Oppenheimer figures a break-up would push shares from a current $67 to a range of $81-to-$97 a share. "The theoretical separation would also free investors to access three attractive stories with value-creation drivers best maximized as stand-alones," they add.
The drumbeat for action may be growing louder. Shares moved to more than $80 earlier this summer, but negative media coverage regarding food safety issues in China pushed shares back into the $60's. The problems were isolated to a meat supplier of just a few toppings, but the bad press still had a strongly negative impact on sales at the company's Chinese restaurants. It has typically taken Chinese consumers roughly six months to forget about such media scares. In any event, it's not a savory issue for U.S. investors, who feel that China's growth potential and risk would be better controlled in a spun-out division.
Masco Corp. (NYSE: MAS)
This producer of plumbing, paint and other home supplies recently announced plans to spin off its insulation division in the coming months, though investors have largely yawned at the move, as shares trade near 52-week lows. But the plan is expected to lead to a massive streamlining of its operations and free up enough cash to buy back 50 million shares. The move should also enable Masco to focus on higher-margin offerings, which could prove timely as new home construction starts to slowly build in 2015 and 2016.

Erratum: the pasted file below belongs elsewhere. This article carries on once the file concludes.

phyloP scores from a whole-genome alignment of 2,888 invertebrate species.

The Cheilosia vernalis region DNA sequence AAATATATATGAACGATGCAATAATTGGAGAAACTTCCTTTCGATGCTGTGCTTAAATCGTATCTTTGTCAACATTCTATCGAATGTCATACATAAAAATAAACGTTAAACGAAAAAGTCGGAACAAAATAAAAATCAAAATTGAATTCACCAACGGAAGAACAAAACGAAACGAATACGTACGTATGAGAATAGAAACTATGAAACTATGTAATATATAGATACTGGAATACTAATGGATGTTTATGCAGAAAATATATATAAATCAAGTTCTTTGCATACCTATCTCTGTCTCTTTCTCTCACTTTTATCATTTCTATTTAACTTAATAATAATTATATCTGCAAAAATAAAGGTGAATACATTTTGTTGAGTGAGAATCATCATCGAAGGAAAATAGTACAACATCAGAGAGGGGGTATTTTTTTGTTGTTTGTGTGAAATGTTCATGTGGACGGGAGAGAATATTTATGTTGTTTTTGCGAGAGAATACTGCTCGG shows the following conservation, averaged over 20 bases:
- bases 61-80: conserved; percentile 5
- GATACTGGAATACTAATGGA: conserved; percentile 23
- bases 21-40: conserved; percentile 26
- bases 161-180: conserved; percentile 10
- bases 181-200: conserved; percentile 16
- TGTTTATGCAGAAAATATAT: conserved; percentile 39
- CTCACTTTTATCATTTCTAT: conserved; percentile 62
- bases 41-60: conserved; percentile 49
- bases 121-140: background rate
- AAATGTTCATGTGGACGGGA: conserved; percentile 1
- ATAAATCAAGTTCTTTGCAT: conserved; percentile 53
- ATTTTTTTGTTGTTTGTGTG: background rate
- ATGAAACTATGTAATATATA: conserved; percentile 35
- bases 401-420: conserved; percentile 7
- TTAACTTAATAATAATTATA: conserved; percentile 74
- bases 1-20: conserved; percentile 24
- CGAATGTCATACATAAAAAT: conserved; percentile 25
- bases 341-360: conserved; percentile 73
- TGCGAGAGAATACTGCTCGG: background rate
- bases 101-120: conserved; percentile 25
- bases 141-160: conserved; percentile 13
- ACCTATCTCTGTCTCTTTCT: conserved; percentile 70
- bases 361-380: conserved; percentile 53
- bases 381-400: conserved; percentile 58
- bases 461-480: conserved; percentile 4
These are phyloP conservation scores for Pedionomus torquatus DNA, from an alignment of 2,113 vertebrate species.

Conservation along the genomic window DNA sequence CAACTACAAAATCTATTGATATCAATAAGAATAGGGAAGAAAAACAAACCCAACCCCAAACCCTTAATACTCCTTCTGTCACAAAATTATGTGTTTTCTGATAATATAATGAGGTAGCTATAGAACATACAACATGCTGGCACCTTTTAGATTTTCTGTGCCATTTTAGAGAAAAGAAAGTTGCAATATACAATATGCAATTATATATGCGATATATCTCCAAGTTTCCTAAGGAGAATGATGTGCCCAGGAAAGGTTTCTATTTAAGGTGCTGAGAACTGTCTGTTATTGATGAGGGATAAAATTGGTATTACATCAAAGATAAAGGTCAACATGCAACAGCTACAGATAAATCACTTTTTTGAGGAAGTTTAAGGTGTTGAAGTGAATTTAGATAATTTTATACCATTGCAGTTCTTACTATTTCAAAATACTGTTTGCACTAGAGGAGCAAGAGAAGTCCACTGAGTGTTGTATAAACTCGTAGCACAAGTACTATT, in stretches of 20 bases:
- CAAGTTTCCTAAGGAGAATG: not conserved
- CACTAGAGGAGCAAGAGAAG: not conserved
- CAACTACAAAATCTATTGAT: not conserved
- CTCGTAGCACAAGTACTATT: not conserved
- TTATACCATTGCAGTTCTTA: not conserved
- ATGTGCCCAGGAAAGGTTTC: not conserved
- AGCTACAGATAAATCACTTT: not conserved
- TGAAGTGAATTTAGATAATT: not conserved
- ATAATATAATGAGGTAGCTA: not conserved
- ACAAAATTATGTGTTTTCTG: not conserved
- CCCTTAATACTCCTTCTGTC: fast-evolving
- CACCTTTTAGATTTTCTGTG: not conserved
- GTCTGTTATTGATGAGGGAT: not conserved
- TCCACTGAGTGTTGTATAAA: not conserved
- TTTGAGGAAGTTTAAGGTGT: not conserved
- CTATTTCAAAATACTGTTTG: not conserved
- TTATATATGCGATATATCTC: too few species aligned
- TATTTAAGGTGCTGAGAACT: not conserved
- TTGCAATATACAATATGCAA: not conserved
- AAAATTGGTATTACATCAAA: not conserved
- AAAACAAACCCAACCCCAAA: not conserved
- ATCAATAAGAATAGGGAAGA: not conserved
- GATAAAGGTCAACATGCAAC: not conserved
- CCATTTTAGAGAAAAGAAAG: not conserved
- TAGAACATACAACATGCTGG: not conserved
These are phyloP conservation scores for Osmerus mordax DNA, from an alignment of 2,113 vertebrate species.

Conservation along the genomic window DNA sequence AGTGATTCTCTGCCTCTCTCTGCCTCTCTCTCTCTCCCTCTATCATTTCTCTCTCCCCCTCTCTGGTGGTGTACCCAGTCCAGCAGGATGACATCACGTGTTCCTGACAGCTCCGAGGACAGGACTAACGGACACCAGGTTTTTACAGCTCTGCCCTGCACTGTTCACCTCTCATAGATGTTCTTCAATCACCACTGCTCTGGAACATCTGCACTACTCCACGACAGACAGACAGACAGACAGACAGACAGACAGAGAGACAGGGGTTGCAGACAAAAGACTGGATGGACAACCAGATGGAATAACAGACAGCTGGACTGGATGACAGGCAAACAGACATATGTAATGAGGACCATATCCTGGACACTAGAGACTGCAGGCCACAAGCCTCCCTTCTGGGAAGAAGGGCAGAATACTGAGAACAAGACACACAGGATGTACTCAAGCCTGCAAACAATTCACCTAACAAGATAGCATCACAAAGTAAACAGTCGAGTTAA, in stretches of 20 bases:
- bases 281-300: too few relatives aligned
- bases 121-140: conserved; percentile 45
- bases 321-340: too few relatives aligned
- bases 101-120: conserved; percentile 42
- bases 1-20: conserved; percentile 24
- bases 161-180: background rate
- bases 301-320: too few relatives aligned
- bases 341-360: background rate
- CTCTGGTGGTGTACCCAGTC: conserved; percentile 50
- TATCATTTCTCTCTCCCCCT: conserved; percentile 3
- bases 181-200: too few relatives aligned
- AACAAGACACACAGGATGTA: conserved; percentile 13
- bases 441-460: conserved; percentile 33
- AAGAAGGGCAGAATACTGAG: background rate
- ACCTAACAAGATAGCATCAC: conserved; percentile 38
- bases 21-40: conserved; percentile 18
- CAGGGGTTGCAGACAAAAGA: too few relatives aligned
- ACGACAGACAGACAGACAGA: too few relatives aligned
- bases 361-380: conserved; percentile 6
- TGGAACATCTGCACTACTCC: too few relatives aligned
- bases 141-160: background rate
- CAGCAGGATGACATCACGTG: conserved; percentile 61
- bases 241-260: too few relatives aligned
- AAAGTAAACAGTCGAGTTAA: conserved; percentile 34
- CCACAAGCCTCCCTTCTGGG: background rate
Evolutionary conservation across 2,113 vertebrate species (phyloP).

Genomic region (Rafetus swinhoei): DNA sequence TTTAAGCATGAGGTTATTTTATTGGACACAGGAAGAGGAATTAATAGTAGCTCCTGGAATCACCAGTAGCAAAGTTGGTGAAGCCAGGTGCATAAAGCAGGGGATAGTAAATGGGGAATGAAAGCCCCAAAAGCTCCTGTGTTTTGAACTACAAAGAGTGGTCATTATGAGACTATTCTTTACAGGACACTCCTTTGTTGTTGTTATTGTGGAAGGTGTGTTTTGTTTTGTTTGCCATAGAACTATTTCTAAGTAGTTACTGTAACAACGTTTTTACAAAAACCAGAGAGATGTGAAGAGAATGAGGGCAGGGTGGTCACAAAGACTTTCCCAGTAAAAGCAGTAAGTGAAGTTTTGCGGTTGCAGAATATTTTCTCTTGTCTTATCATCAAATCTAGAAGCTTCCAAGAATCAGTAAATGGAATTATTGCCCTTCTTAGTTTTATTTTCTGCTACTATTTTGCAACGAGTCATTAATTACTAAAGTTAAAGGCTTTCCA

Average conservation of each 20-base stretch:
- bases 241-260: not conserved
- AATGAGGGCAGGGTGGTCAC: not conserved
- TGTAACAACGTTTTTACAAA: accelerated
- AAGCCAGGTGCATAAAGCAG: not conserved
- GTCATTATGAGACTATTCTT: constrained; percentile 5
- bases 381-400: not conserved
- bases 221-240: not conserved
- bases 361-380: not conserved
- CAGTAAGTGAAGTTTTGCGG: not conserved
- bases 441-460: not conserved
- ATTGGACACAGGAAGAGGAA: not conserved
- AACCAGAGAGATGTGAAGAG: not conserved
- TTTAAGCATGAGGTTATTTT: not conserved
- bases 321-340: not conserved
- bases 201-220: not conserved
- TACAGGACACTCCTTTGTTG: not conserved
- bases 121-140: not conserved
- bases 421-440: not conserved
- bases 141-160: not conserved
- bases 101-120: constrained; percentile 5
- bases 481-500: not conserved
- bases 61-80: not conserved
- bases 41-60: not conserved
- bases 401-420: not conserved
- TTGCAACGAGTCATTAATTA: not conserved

Risks To Consider: Such asset moves can lead to a shift in the shareholder base, with some investors pulling stakes while others step in. An upheaval in a shareholder base can lead to a choppy stock price.
Action To Take --> Over the past five years, many companies have re-built their lean cost structures and now find that they are carrying a lot more overhead than they once did. Spinning out assets reduces the managerial oversight necessary to run a sprawling set of divisions and can lead to an improvement in operating margins. That's why many companies are now taking a fresh look at their corporate structure as a way to unlock shareholder value. You can get a sense of whether a company is too unwieldy by looking at its overhead expenses, in relation to sales, if that metric is higher than the peer group, then a spin-out of a non-core division may be the next logical move.
My colleague Nathan Slaughter, chief investment strategist for Total Yield talked about the power of spin-offs before. His unique Total Yield strategy looks at companies that are paying back shareholders in multiple ways -- dividends, share buy backs and debt reduction. In fact, last year 24 of Nathan's top 25 Total Yield stocks doubled the S&P's returns and some gained more than 100% in less than eight months. Learn more about Total Yield investing -- and get names and ticker symbols of some of Nathan's top picks -- by clicking here.